How fish swim: study solves muscle mystery.
Bolting like startled star·tle
v. star·tled, star·tling, star·tles
1. To cause to make a quick involuntary movement or start.
2. To alarm, frighten, or surprise suddenly. See Synonyms at frighten. gazelles to avoid predators or trekking across oceans on seasonal migrations, fish use different kinds of muscles for different kinds of locomotion locomotion
Any of various animal movements that result in progression from one place to another. Locomotion is classified as either appendicular (accomplished by special appendages) or axial (achieved by changing the body shape). . Now, researchers have shown for the first time how fish use one of those muscle types to cruise as effortlessly through water as a hawk riding a canyon updraft up·draft
An upward current of air.
An upward current of warm, moist air. With enough moisture, the current may visibly condense into a cumulus or cumulonimbus cloud. Compare downdraft. .
The new study contradicts a widely accepted theory of how fish convert muscle contractions into steady-pace swimming, says biologist Lawrence C. Rome of the University of Pennsylvania (body, education) University of Pennsylvania - The home of ENIAC and Machiavelli.
Address: Philadelphia, PA, USA. in Philadelphia. Scientists have come up with theories to explain how fish swim, he says, "but nobody had done the definitive experiment."
It comes down to power: where in its musculature musculature /mus·cu·la·ture/ (mus´kul-ah-cher) the muscular apparatus of the body or of a part.
The arrangement of the muscles in a part or in the body as a whole. a fish generates swimming power and how this power is transmitted to the tail. Fish use two strips of blood-rich "red" muscle - one on either side of their bodies - to power the wavy motion of steady swimming.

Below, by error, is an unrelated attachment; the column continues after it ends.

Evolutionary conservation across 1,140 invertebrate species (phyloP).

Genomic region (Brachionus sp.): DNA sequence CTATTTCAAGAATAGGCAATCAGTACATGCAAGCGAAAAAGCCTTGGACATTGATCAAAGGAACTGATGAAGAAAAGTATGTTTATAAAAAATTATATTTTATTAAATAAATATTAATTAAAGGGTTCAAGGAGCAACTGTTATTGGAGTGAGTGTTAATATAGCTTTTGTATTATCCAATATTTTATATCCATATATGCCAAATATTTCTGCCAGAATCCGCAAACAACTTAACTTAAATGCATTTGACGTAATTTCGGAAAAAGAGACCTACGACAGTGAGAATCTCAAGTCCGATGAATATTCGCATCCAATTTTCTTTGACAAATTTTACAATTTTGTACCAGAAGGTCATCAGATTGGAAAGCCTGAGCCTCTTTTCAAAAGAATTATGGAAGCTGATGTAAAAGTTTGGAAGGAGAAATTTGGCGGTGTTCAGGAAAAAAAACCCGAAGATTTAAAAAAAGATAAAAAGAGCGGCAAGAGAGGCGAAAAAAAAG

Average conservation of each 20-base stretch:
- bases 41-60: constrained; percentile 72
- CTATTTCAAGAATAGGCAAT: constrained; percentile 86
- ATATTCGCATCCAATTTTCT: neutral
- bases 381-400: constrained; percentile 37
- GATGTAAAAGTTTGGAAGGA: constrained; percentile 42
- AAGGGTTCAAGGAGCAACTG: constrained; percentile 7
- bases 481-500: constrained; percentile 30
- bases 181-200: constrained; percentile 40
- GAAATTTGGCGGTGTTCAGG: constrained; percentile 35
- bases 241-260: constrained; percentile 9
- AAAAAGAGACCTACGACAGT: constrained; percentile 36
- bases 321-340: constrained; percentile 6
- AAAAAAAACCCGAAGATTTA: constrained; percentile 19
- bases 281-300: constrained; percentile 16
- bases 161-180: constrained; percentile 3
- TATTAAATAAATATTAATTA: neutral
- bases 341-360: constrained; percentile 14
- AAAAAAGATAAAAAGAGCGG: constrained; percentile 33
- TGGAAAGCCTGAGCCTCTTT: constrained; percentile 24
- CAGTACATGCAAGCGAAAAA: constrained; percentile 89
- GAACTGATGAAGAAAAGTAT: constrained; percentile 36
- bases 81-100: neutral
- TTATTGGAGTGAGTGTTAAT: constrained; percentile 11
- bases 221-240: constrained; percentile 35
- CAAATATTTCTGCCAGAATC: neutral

Conventional wisdom holds that contractions in the front part of red muscle generate a fish's cruising power. The middle and rear portions function much like the rigid driveshaft of a truck: They transmit power from the engine (the front of the red muscle) to the rear wheels (the fish's tail).
Rome says he has disproved this theory by making the first direct measurements of where and how fish generate swimming power. His experiments show that most of the locomotive power for steady swimming comes from the fish's driveshaft - the area of the red muscle nearest the tail. Rome and colleagues report their findings in the July 16 SCIENCE.
The researchers first monitored the mechanical motion and electrical activity of red muscle in scup scup: see porgy. (porgy porgy (pôr`gē), common name for members of the Sparidae, a family of small-mouthed fishes with strong teeth adapted for crushing their food of shellfish and crustaceans. ) swimming in an aquatic "treadmill." They used this information to set up a laboratory simulation of red-muscle motion with actual scup muscle tissue. This enabled the team to attach a force-measuring device directly to the red muscle, which cannot be done in a whole, living fish.
Although some biologists find the physiology of fish locomotion The prevailing type of fish locomotion is swimming in water. In addition, some fish can "walk", i.e., move over land, burrow in mud and fly. Swimming
Fish swim by exerting force against the surrounding water. fascinating in its own right, Rome has bigger scientific fish to fry. His research could help resolve a 50-year-old puzzler known as Gray's Paradox: The horsepower of a fish's muscle "engine" is consistently less than calculations indicate the creature needs to cruise the deeps so fast and far. For instance, a 200-pound ocean tuna can swim steadily at 20 knots and reach 40 knots in a pinch - with only one-half horsepower of muscle power.
Mark A. Grosenbaugh, a researcher at the Woods Hole (Mass.) Oceanographic Institution, is part of a team of scientists building a mechanical tuna to test their theories of how marine creatures propel themselves through water so efficiently. In designing this "tuna sub," as some wags have nicknamed it, the team will use Rome's research to make sure the device swims in a truly fish-like manner, says Grosenbaugh.